In the modern era, wingers can be as vital to scoring goals and creating chances as any other position on the pitch. Elite superstars like Mohamed Salah and Khvicha Kvaratskhelia have illustrated this to a tee this year, for both their goal scoring prowess and chance creation supremacy. But most young players aspiring to be the world's best struggle to see the finer details of exactly how the likes of Salah and Kvara find themselves in those scoring positions. With that, we break down how to move off the ball like a world class winger, with real examples from the likes mentioned above, in addition to Raheem Sterling, Marcus Rashford and Alex Morgan.
Tag: Off The Ball Movement
The art of staying onside
The art of timing runs effectively as a forward is never an easy task, as it requires adequate scanning of the four pillars to the game: ball, opposition, teammates and space (BOTS). Most notably, the timing of the run has to match the timing of the pass from their teammate, and the timing of the movement from the opposition defensive players up or down. Both of these factors often remain out of the control of the centre-forward, and so it is not entirely their fault for an inability to stay onside. However, with proper scanning and adjustment, offsides can be avoided almost entirely.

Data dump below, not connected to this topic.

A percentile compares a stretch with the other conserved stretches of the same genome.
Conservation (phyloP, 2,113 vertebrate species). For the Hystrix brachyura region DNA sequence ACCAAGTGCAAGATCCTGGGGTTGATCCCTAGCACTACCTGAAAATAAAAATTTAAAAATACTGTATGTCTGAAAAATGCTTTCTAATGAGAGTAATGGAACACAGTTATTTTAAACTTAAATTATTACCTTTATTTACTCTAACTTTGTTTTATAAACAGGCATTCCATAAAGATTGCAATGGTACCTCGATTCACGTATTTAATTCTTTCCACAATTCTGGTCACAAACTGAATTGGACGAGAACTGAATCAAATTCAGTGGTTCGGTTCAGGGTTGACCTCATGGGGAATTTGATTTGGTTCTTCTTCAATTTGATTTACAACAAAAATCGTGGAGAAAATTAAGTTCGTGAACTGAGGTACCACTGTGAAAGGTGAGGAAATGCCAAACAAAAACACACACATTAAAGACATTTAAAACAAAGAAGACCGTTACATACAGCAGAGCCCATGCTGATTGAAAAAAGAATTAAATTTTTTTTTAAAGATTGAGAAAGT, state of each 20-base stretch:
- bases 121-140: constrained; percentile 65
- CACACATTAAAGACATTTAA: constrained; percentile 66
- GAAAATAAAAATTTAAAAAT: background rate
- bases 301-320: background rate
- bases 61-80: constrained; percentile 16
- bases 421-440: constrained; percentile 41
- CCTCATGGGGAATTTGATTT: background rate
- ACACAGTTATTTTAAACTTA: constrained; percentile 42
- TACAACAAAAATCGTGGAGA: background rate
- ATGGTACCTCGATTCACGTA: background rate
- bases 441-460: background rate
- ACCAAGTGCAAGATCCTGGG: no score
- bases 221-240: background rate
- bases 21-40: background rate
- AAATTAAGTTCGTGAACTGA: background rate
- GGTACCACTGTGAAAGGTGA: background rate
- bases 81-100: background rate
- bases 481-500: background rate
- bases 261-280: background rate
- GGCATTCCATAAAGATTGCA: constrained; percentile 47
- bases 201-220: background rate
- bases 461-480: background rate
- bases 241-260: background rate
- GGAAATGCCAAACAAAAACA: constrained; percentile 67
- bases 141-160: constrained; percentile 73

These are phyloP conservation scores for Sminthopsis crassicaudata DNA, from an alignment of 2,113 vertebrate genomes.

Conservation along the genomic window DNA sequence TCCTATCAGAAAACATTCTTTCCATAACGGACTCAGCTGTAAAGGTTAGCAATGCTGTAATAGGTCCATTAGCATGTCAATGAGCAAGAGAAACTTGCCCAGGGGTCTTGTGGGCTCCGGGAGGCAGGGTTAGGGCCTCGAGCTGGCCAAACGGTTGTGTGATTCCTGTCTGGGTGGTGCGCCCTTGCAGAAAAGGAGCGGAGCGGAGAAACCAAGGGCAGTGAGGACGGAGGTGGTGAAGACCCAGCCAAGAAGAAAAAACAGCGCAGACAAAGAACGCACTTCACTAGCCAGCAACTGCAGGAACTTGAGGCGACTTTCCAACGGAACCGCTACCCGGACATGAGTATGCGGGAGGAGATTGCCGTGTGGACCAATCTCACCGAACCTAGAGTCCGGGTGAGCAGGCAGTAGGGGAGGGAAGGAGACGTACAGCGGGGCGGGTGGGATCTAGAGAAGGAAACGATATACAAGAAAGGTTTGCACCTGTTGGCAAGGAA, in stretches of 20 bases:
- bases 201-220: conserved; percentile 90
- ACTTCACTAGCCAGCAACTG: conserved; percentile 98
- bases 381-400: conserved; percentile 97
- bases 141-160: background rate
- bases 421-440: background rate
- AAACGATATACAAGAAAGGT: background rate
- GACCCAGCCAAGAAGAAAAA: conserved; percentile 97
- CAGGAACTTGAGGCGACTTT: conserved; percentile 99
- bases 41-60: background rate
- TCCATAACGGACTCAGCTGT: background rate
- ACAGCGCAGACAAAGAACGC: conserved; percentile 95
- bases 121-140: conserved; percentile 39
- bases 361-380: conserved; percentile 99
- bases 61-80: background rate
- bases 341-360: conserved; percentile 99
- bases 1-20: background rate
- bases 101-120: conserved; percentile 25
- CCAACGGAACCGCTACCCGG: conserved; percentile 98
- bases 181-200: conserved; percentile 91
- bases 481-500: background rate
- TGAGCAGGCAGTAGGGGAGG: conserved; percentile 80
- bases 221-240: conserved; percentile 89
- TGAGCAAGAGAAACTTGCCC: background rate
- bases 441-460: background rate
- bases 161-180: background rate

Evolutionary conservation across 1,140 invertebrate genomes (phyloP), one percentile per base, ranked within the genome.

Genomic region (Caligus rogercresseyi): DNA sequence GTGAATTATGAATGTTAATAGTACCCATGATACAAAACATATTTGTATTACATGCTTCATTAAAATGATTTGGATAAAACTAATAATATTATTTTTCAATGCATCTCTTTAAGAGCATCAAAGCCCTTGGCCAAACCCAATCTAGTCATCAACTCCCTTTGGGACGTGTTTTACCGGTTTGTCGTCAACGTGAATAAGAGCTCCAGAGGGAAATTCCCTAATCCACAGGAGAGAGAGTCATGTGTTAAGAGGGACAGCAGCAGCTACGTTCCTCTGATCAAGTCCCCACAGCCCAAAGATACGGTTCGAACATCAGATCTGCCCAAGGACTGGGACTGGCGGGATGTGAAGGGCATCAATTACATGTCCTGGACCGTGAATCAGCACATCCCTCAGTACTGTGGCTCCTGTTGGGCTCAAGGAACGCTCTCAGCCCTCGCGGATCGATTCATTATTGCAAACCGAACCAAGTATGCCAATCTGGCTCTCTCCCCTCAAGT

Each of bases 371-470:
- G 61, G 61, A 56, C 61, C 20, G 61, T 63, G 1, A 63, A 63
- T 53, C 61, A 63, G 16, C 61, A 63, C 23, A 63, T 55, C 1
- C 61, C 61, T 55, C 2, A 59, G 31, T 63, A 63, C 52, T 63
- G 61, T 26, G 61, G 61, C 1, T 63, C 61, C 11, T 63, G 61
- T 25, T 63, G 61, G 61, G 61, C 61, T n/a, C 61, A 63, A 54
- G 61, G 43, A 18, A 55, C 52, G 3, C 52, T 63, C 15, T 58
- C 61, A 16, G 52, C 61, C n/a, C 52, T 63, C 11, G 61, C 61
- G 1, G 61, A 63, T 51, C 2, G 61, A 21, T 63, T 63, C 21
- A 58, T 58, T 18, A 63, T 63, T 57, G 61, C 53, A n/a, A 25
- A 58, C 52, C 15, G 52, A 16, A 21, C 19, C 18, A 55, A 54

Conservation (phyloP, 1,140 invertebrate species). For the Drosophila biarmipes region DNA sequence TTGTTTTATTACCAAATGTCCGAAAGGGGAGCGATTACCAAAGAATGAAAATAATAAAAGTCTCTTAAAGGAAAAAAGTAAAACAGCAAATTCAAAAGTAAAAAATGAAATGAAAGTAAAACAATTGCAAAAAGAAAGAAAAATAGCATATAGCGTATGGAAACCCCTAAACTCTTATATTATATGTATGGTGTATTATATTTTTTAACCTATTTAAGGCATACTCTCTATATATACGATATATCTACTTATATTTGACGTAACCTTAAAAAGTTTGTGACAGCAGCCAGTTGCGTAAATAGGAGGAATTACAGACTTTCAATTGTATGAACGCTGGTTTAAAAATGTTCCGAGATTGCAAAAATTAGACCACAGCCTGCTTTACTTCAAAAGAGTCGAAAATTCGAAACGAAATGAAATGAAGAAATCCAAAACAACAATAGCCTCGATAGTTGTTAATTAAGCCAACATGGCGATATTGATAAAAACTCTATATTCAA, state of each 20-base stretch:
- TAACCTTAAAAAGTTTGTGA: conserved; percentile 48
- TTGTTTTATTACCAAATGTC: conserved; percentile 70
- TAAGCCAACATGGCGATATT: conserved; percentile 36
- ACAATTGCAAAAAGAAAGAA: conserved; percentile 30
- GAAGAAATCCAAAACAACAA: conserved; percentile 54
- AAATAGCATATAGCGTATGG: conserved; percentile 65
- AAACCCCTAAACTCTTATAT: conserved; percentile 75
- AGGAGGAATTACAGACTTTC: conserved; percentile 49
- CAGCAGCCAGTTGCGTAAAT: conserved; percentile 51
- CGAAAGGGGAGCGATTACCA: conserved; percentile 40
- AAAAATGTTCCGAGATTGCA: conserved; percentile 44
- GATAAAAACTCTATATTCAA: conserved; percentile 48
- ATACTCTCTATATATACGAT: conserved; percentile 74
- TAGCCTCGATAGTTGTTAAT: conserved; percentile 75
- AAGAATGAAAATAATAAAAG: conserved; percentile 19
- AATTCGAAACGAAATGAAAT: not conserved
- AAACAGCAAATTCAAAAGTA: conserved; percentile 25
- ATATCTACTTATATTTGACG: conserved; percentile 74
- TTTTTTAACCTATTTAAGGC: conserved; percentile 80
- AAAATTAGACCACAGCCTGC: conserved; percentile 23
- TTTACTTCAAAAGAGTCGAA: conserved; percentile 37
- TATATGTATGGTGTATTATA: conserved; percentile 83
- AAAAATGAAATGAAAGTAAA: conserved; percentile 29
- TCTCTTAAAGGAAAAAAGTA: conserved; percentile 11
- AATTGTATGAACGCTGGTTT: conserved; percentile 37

How to move like a world class striker
It's practically undeniable that a striker's number one role in a team is to score goals. But the actual art of scoring goals is so much more complex than many think. It comes down to far more than just finishing ability and instinct. Movement, particularly movement done off the ball, is so important to a striker's ability to score goals. The very best are masters of the art. Some are incredibly adept when it comes to movement in deep and linking up play with others lower on the field. But this article will explore those that are particularly adept at timing their runs into the box to perfection and scoring goals from their stellar movement off the ball. Here are 7 different movement patterns the world's best strikers often use in games to score goal after goal, game after game.